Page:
Last edited:
The standard state for gases is 1 bar. So, in this example, the Keq is Kp. It is in terms of the partial pressures of the components in bars.

Incidentally, you omitted the superscript 0 in ##\Delta G^0##

Lord Jestocost
tbn032 said:
Homework Statement:: for the reaction
SO2(g)+(1/2)O2(g)⇌SO3(g);ΔH=-98.32KJ/mole,ΔS=-95J/(mole-K).
find Kp at 298 Kelvin?
Relevant Equations:: SO2(g)+(1/2)O2(g)⇌SO3(g);ΔH=-98.32KJ/mole,ΔS=-95J/(mole-K).

SO2(g)+1/2O2(g)SO3(g);ΔHo=-98.32KJ/mole,ΔSo=-95J/(mole-K).
find Kp at 298 Kelvin?
In given question at first Δ G will be calculated using formula ΔG = Δ H – T x ΔS, by putting the given values in formula we get ΔG = -70.01 kJ/mol.
Then Keq will be calculated using equation = Δ G = -RT ln Keq ,ln Keq = -70010J/-8.314 x 298 = 28.25 .or Keq = e28.25 = 1.86x1012.
Now my confusion is Keq=Kpor Keq=Kc(depending on if we measure the equilibrium constant in terms of pressure or molarity, gases can be measured in both).and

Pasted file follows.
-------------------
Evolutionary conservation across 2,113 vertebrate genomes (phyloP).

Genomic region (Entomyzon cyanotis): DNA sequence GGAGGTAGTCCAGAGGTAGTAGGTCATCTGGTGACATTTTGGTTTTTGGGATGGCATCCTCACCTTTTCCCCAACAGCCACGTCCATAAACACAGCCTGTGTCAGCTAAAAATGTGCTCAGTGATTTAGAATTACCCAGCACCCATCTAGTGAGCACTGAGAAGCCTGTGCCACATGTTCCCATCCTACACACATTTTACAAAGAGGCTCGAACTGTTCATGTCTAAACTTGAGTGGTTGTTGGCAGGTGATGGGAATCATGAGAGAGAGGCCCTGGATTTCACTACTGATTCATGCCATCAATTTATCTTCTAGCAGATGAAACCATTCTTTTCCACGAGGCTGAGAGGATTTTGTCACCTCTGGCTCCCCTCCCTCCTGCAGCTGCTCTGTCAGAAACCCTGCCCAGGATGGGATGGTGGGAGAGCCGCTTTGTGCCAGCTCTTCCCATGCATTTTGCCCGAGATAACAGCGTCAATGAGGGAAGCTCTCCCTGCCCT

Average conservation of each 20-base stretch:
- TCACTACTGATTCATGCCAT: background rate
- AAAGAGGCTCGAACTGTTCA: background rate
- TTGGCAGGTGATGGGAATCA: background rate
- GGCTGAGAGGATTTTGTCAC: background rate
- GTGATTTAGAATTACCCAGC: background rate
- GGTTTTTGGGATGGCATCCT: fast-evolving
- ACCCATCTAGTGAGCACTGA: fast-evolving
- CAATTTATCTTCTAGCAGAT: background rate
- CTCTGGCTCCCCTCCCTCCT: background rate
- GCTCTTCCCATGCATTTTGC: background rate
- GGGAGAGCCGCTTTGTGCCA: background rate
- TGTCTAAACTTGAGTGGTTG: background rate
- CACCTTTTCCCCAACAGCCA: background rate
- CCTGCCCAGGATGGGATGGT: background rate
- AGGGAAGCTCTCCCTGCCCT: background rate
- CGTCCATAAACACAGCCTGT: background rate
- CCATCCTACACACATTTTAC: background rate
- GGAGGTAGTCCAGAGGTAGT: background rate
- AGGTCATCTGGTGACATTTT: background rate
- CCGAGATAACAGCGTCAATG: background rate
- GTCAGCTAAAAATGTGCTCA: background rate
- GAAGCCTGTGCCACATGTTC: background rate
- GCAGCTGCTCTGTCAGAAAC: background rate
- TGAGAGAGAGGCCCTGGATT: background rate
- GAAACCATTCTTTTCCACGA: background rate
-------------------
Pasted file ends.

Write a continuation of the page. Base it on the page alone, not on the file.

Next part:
Kp = Kc(RT)Δn and Δn=-1/2(for this reaction).
No information about the pressure or concentration is given so how do I conclude that Keq=Kp or Keq=Kc and thus calculate the correct value of Kp
The equation is giving it up as you have SO2(g) you are dealing with gases

## 1. What is the difference between Gibbs free energy and equilibrium constant?

Gibbs free energy (G) is a thermodynamic quantity that measures the amount of energy available for a chemical reaction to occur at constant temperature and pressure. It takes into account both the enthalpy (H) and entropy (S) of the system. On the other hand, equilibrium constant (K) is a ratio of the concentrations of products and reactants at equilibrium. It is a measure of the extent to which a reaction proceeds towards products or reactants at a given temperature.

## 2. How are Gibbs free energy and equilibrium constant related?